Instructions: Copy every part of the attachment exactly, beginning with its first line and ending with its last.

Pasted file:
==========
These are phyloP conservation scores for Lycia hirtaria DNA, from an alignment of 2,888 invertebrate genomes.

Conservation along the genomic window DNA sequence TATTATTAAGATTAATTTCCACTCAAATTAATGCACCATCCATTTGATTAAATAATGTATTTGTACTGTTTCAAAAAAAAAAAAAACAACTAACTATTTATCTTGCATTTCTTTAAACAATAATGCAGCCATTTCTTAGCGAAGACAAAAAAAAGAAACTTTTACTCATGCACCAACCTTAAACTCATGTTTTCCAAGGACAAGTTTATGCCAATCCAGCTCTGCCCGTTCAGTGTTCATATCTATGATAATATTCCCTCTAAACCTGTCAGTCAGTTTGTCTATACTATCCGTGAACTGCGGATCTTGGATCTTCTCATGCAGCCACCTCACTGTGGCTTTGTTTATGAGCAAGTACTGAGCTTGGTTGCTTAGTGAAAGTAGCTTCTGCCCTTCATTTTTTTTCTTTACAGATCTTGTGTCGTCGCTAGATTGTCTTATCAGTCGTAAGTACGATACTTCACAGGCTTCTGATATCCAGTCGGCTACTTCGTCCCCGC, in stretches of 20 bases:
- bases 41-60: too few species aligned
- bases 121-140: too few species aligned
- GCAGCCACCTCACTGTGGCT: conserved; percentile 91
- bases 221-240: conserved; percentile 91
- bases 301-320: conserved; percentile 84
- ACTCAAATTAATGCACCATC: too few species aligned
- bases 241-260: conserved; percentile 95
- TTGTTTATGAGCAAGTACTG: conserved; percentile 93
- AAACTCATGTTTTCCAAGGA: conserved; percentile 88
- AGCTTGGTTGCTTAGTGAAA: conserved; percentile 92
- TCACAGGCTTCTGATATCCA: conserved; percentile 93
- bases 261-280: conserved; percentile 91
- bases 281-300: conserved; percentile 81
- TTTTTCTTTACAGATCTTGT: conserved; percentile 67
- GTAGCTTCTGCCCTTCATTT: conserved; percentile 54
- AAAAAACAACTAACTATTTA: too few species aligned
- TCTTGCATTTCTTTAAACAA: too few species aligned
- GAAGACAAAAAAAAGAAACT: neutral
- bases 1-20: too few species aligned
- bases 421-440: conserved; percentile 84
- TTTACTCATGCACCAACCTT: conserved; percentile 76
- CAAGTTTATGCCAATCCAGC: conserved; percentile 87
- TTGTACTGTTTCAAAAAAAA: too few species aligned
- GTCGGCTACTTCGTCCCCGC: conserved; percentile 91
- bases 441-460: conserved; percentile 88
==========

These are phyloP conservation scores for Lycia hirtaria DNA, from an alignment of 2,888 invertebrate genomes.

Conservation along the genomic window DNA sequence TATTATTAAGATTAATTTCCACTCAAATTAATGCACCATCCATTTGATTAAATAATGTATTTGTACTGTTTCAAAAAAAAAAAAAACAACTAACTATTTATCTTGCATTTCTTTAAACAATAATGCAGCCATTTCTTAGCGAAGACAAAAAAAAGAAACTTTTACTCATGCACCAACCTTAAACTCATGTTTTCCAAGGACAAGTTTATGCCAATCCAGCTCTGCCCGTTCAGTGTTCATATCTATGATAATATTCCCTCTAAACCTGTCAGTCAGTTTGTCTATACTATCCGTGAACTGCGGATCTTGGATCTTCTCATGCAGCCACCTCACTGTGGCTTTGTTTATGAGCAAGTACTGAGCTTGGTTGCTTAGTGAAAGTAGCTTCTGCCCTTCATTTTTTTTCTTTACAGATCTTGTGTCGTCGCTAGATTGTCTTATCAGTCGTAAGTACGATACTTCACAGGCTTCTGATATCCAGTCGGCTACTTCGTCCCCGC, in stretches of 20 bases:
- bases 41-60: too few species aligned
- bases 121-140: too few species aligned
- GCAGCCACCTCACTGTGGCT: conserved; percentile 91
- bases 221-240: conserved; percentile 91
- bases 301-320: conserved; percentile 84
- ACTCAAATTAATGCACCATC: too few species aligned
- bases 241-260: conserved; percentile 95
- TTGTTTATGAGCAAGTACTG: conserved; percentile 93
- AAACTCATGTTTTCCAAGGA: conserved; percentile 88
- AGCTTGGTTGCTTAGTGAAA: conserved; percentile 92
- TCACAGGCTTCTGATATCCA: conserved; percentile 93
- bases 261-280: conserved; percentile 91
- bases 281-300: conserved; percentile 81
- TTTTTCTTTACAGATCTTGT: conserved; percentile 67
- GTAGCTTCTGCCCTTCATTT: conserved; percentile 54
- AAAAAACAACTAACTATTTA: too few species aligned
- TCTTGCATTTCTTTAAACAA: too few species aligned
- GAAGACAAAAAAAAGAAACT: neutral
- bases 1-20: too few species aligned
- bases 421-440: conserved; percentile 84
- TTTACTCATGCACCAACCTT: conserved; percentile 76
- CAAGTTTATGCCAATCCAGC: conserved; percentile 87
- TTGTACTGTTTCAAAAAAAA: too few species aligned
- GTCGGCTACTTCGTCCCCGC: conserved; percentile 91
- bases 441-460: conserved; percentile 88